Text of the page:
Mindless use of IT causes more problems than it sorts out : Loknath Behera, National Investigation Agency, India

Crime & Criminal Tracking Networking and Systems will increase efficiencies in police through better management of data, time, knowledge and skills

Loknath Behera
Inspector General of Police (Operations and Coordination), National Investigation Agency

A 1985-batch IPS officer, Loknath Behera has been a recipient of President’s police medal for distinguished services. He is credited with successful investigations in a number of landmark cases, and has more recently led the team that questioned David Headley in the 26/11 Mumbai blasts of 2008. At present, he is Inspector General of Police (Operations and Coordination), National Investigation Agency (NIA), Government of India. Behera, who has been associated with computerisation in police since 1994, spoke at length with Shubhendu Parth and Prachi Shirur on usage of information technology for the improvement of law enforcement and cyber security in the country

How would you like to categorise and define the threats that India is facing as far as cyber security is concerned?

As in any other country, cyber space in India is becoming increasingly vulnerable. Any robust computer system can be breached, as recently the so called hackers entered into some of our IT systems. The damage they have caused needs to be assessed. But, the efforts of Government of India to address the issues in a systematic manner in recent times are to be noted. We have now an Indian Computer Emergency Response Team (CERT-IN) which has got a legal status as per an amendment in the IT Act. India has amended the IT Act to make it technology neutral, which is very important in the context of the fast changing technology. We are increasingly going for public-private cooperation in security issues also. A lot of security-related research projects are on in various institutions.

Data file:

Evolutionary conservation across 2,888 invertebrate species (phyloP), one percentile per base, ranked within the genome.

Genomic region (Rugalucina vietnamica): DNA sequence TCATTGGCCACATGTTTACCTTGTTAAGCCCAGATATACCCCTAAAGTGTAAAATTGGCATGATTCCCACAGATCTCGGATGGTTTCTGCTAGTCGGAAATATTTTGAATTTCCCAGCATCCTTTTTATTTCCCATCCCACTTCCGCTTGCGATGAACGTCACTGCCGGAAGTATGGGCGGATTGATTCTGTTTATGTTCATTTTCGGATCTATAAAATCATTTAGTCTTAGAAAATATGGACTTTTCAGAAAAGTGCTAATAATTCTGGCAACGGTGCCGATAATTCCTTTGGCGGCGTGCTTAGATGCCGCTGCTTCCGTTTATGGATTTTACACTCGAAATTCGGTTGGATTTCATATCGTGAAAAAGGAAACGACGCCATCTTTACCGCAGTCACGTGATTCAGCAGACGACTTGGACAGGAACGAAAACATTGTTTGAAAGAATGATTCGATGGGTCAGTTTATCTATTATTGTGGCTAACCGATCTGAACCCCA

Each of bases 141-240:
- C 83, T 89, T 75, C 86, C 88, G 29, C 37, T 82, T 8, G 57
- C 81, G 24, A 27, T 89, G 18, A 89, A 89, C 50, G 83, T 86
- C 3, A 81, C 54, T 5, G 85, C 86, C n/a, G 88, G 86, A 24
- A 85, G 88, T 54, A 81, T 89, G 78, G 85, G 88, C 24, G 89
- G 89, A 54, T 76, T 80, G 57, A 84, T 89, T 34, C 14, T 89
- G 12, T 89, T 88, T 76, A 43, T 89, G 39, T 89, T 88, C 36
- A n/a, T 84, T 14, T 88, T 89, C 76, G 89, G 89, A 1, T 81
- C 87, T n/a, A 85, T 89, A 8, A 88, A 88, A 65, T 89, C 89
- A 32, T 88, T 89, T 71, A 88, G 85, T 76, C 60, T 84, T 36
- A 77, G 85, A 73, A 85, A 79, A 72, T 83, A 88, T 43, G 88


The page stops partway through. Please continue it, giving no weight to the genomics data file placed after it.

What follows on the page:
Do you think India is in a position to use integrated and advanced ICT applications for handling internal and external threats?

While India’s IT infrastructure may not be comparable with those of advanced countries like USA, UK or Germany, it is still quite advanced in terms of technology. Cyber security threats can be countered and many a time neutralised by using ICT applications. Many such applications are being used by security and law enforcement agencies in India, though we may require more such applications in the near future.

At present, a number of advanced security and analysis tools are being used by the security and law enforcement agencies. For example, some years ago, ‘Analyst Notebook’ was hardly used by law enforcement agencies for analysing huge volumes of data, but this has become very common now and even advanced versions are being used on a daily basis by agencies. Some indigenous analysis tools have also been developed, which, I am sure, will increasingly be used.

India has also rolled out ambitious projects like the Crime and Criminal Tracking Networking and Systems (CCTNS) and National Intelligence Grid (NatGrid). How has the progress been?

The software developer for CCTNS has been approved and they are starting their work. In the meantime, all states are getting geared up by sending adequate number of police personnel for CCTNS training. The entire project is being implemented through National Crimes Records Bureau (NCRB) in a time-bound manner and I am sure you will have the first instances of CCTNS working in 2012.